Before there were modern drugs which could help to battle allergies, people turned to Mother Nature's medicine cabinet. The benefit of using food as medicine is that you get a whole host of other good things along with the specific action you are looking for. By taking in these active compounds in their natural form, important "accessory compounds" (molecules which help the body to absorb them or which are beneficial to their action) are also taken in.
Here are a few foods to add to your arsenal this allergy season.
Onions & garlic: Not only are these foods great for fighting vampires, they are full of all sorts of good things. In traditional chinese medicine, members of the allium family help to "release the exterior." In plain English, that means they help to open the door so your body can kick out unwelcome guests like allergies or colds. From a biochemical perspective, they contain Quercetin, which has been shown to prevent the release of histamines which are a primary culprit in spring allergies.
Kale, broccoli and collard greens: All of these foods are members of the crucifer family and are superfoods which have all kinds of benefits. Rich in carotenoids and Vitamin C they really pack a one two punch.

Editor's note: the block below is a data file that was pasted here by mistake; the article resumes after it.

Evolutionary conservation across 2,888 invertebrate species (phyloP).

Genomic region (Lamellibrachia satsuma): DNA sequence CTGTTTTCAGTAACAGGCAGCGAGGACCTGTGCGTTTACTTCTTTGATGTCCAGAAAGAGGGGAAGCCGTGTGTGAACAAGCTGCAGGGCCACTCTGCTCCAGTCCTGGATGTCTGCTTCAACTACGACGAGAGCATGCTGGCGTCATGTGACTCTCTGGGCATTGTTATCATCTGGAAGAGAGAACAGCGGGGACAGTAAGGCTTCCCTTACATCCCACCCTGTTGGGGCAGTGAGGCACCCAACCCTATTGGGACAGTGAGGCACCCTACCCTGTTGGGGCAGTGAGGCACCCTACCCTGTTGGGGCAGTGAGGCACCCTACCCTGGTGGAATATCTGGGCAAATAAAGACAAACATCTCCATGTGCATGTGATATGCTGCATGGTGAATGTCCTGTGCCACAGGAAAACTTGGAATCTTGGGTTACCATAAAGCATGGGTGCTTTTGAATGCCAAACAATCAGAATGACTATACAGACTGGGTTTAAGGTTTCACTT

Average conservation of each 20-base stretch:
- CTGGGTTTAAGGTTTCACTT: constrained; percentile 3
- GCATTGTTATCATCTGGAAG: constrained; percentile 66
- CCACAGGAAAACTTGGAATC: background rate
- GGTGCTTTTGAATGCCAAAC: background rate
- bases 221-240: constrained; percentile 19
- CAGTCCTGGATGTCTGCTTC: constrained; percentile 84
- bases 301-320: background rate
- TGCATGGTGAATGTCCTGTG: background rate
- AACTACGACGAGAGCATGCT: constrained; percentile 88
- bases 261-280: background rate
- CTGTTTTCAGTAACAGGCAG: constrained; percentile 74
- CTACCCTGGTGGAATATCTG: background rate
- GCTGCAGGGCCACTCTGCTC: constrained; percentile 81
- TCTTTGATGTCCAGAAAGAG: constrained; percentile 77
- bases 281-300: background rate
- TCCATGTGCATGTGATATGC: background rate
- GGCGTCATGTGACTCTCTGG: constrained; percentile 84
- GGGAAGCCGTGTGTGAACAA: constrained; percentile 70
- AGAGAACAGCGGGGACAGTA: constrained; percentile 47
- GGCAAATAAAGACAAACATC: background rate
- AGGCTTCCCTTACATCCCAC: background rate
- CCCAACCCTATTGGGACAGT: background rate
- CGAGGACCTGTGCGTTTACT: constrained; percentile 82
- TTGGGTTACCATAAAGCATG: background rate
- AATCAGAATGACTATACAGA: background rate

Citrus fruits: A good source of Vitamin C, citrus fruits from grapefruit to lemons, limes and oranges help the body maintain a healthy immune system. Now who said a marguerita couldn't be good for you?
Echinacea Angustifolia: Echinacea is an herb family which many have probably heard about. There is quite a bit of confusion regarding the efficacy of echinacea. Echinacea Angustifolia is an herb which has long been documented to be used medicinally by Native American tribes to help boost the immune system as well as for its many other healing properties. The entire family of this herb fell somewhat into disrepute when some scientific studies examining it found marginal effects. However, all species are not created equal. These studies were performed with Echinacea purpurea, a different species than that used traditionally by Native Americans. Therefore the results of those studies are only relevant to the use of E. Purpurea, for which there is much less historical documentation of medicinal use.